This is a de-escalation technique that functions well in advance of a potentially violent situation.
Edit: for people downvoting, I would love to read your opinions too! The down arrow isn’t a disagreement button. It’s supposed to indicate a person isn’t contributing to the conversation. Otherwise you’re just enforcing groupthink.
I wear my seatbelt everyday when I drive my car because I'm expecting a car accident. Strangely enough, it has yet to happen and I have yet to need my seatbelt. What a waste!
I think I'll just stop wearing it.
That doesn’t mean it’s not an effective preventative measure and de-escalating technique.
A helmet is entirely necessary in peaceful protests because the authorities resisting the demands of the protest do not play fair.
But in reality, there have been plenty of peaceful protesters beaten to hospital or caught up in tear gas clouds, just because the police decided to dissolve the demonstration with force, because a handful of protestors were aggressive (sometimes not even that).
But and this is a big but! The german police in general is actually quite restraint and uses deescalation tactics. But sadly it is getting worse again.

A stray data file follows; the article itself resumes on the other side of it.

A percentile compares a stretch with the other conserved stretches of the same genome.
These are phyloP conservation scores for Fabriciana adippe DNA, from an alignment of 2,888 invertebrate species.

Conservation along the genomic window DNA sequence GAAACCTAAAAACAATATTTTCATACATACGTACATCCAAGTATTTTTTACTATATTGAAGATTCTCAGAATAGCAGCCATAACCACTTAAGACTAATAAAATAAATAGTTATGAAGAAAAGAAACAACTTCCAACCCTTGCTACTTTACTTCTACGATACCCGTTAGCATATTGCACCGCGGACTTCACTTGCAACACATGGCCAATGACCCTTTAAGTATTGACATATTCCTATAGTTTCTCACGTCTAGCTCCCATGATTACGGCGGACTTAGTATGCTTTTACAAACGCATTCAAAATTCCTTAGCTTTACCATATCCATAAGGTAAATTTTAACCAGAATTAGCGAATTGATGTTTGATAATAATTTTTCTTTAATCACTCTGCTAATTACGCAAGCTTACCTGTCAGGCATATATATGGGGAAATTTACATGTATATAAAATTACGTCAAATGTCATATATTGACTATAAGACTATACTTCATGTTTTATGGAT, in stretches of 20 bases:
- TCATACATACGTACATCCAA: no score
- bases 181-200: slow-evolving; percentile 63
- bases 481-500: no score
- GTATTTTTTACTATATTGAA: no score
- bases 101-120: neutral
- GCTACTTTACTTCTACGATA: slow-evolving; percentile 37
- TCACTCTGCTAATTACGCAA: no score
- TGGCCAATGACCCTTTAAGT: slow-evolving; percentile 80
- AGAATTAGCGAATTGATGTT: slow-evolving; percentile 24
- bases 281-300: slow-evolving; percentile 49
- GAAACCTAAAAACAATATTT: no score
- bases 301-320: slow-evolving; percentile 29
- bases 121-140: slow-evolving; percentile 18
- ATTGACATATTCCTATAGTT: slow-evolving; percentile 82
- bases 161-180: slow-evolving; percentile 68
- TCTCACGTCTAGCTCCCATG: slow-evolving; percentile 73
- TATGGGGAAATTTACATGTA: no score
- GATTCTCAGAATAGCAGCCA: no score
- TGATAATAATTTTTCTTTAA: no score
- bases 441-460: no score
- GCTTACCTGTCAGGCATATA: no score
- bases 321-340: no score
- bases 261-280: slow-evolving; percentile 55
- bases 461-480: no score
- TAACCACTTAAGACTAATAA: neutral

What about the love parade in Duisburg, and the use of kettling as a standard police tactic which resulted in deaths? I remember reading that this was intended to escalate so as to more quickly resolve issues. Time may have blurred my memory though so perhaps I’m remembering incorrectly.
I think it's ok to use the up and down arrows to express agreement. Obviously the uparrows aren't only for applauding politeness, so it seems reasonable that the downarrows aren't only for booing rudeness.
It only becomes abuse when people resort to karma bombing: downvoting a lot of comments by one user without reading them in order to subtract maximum karma. Fortunately we now have several levels of software to protect against that.
Please don't comment about the voting on comments. It never does any good, and it makes boring reading.
So please feel free to contribute to the conversation! Why do you disagree with my sentiment regarding thee banning of helmets at protests being a de-escalation technique?
Please provide some reference, that sounds absurd.
(still, it is outrageous, that he was charged in the first place)
I know, thats why I prefer to read the news via The Onion or similar newspapers ...
It's hard to sit on our high horse in Europe on this one.
In a jurisdiction I know police always come to unrest etc with a van equipped with HR cameras. Those are then manually sifted post event to identify persons
There was a bloodbath in Italy at the G8 summit. UK, France and Germany are better, but there's still cases of police brutality.
That's my personal experience last night.
I was just outside my home, not at a protest. And now I can't even put on respirators to protect myself.
Here's a good overview: https://de.wikipedia.org/wiki/Kennzeichnungspflicht_f%C3%BCr...
For many in Hong Kong, the face mask ban is a reminder of the asymmetrical balance of power that they are protesting so hard against. While citizens are now prohibited from wearing masks in public assemblies, police officers will continue to be able to conceal their identities